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Cell phone bills too high? Here's how you can save hundreds! | News

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Cell phone bills too high? Here's how you can save hundreds!
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St. Petersburg, Florida -- The average family can spend as much as $1600 a year on their cell phones. Just think of the things you could buy for your family if you could shave just a little off your wireless bills.

A lot of what you're paying your cell phone provider could be for services you don't even use. Or perhaps you're not taking advantage of discounts that will save you money, or have locked yourself into a contract you don't need.

"Cellular telephone companies is our number one most complained upon industry," says Brian Oglesby of the Better Bureau. But he adds that it's not a big surprise since companies with a high volume of business generally receive a high volume of complaints. 

And according to Oglesby, cutting your cell phone bill takes planning.

"The key is to budget beforehand. Know what services you're going to use to make sure you budget for that before you enter into a contract," he explains.

Of coure, you may not even want to enter a contract. Consider using a prepaid plan, or paying month-to-month, so you know exactly what you're paying. An overage on your plan may be cheaper than a lengthy contract.

The biggest part of any cell phone bill is data.

"You're surfing the web or you might be downloading an app or you're looking at video," says USA Today Online Tech Producer Brett Molina (@bam923.) "Unknowingly you might be going over the data limits that you've set for your phone."

The best way to save on cell phone data: take advantage of wifi--at home, at work or at businesses offering it for free.

Cell phone providers may offer you discounts you don't even know about that could save you as much as 20%!

"Most government agencies, educational institutions, medical- there are a number of companies out there that can allow for additional discounts just because of where they work," says AT&T Area Retail Manager Robert Faust.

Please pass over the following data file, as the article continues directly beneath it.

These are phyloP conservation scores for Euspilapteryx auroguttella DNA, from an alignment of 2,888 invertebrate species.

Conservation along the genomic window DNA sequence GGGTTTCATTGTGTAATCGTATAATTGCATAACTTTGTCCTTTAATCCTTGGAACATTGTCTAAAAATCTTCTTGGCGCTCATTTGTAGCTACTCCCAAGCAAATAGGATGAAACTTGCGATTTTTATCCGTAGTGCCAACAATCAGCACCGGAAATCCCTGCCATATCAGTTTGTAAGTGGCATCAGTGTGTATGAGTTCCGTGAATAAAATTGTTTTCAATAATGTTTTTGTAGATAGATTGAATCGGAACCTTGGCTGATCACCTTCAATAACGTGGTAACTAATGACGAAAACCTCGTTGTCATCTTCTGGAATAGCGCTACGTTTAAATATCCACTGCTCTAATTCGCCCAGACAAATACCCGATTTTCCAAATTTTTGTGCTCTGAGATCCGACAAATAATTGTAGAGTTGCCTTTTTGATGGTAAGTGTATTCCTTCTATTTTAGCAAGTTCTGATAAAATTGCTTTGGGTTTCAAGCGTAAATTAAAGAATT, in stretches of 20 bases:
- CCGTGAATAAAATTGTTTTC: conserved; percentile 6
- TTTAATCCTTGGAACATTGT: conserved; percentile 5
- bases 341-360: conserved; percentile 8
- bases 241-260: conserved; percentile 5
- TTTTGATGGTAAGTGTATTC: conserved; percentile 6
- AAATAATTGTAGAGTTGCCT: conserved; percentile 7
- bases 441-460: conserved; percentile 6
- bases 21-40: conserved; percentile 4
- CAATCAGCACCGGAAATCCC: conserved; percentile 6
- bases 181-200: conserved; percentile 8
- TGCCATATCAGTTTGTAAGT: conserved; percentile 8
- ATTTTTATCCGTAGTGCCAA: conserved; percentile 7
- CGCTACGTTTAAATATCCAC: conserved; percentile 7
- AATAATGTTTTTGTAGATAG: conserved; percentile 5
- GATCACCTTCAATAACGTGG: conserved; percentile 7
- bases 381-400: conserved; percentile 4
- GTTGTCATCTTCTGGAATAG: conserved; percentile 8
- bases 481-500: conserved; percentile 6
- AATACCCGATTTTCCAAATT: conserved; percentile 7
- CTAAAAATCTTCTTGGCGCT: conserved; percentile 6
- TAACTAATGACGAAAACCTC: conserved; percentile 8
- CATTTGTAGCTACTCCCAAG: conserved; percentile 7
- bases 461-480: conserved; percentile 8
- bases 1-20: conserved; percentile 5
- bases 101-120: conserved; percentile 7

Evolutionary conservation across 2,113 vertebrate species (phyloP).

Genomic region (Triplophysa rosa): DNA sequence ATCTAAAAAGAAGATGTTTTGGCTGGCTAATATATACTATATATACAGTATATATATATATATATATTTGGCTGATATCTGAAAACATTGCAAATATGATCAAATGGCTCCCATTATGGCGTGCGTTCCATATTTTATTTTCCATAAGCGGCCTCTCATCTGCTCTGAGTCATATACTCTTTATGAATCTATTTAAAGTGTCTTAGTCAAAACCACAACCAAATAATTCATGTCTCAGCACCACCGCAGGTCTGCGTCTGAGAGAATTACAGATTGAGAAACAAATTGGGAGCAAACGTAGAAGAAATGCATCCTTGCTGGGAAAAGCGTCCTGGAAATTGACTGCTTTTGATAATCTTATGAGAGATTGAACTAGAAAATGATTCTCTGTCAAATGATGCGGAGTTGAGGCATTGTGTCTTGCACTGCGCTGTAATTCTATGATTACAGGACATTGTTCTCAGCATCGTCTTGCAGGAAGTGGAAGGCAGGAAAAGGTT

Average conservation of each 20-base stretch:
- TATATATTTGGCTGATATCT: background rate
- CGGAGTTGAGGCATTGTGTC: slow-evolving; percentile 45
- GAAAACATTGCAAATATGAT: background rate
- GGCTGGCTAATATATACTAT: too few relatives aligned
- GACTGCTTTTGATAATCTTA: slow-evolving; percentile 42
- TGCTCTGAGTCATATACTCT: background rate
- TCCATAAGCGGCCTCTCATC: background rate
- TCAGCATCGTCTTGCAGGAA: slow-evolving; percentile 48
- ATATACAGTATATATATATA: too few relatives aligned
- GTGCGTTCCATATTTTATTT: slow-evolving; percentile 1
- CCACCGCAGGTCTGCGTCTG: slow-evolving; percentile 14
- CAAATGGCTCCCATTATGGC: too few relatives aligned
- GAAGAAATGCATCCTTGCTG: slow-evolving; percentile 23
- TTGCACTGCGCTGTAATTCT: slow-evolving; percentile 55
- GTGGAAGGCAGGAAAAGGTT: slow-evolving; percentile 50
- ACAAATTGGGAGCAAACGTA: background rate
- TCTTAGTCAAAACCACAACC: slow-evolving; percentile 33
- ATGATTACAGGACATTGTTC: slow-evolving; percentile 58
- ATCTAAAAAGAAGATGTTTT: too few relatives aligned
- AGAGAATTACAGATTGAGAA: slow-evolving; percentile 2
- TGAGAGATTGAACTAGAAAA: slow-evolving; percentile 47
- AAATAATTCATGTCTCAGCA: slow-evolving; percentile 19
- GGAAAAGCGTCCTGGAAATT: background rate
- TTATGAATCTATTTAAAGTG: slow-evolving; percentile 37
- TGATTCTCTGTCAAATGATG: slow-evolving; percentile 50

And there's also what some are calling "wireless waste"- services or charges you pay for that aren't needed.

"In America, that's $52.8 billion," said Todd Dunphy, co-founder of the the newly launched website savelovegive.com

Dunphy says his website analyzes your phone bill- looking at charges and usage, then comparing those to the available plans your carrier offers. The website then offers recommendations on what plans would work best.

Dunphy says his January website launch, it's has helped almost 100,000 people save nearly $5,000,000--much of it from overpayment.

"You don't go to the store buying five gallons of milk knowing it's going to expire before you drink one. You don't do that. But people do that when it's messages, minutes and data," he explains. "Where does the other four go? They don't give it back to you! It's gone; it's expired like bad milk."

10 News searched for people looking to save money on their bills on our Facebook page. Bobbie Kingsbury really needed it. With three phones and a portable wifi unit in her family, her bill is more than $300 a month!

"It's excruciating," Kinsgbury told us. "It's a week worth of pay for me because I work part time. My phone bill is literally my entire paycheck."

Dunphy used savelovegive.com to analyze Kingsbury's bill. The first thing that jumped out: she was paying for 14 gigabytes of data but only using about nine gigs per month. 

Savelovegive recommended changing her plan to ten gigabytes, and that lowered her bill by $16 a month.

But when you add a $13 monthly insurance fee on an outdated phone, and a 99-cent ringback charge she didn't know about, Kingsbury could see a savings of $360 a year.

Savelovegive.com is a free service, but right now it's only available for Verizon and AT&T customers. The company expects to add Sprint soon.

The website also has a charitable aspect. Once it helps find savings, it offers people the chance to contribute to a charity. The contribution isn't mandatory though, allowing you to always keep the savings for yourself as well.

 

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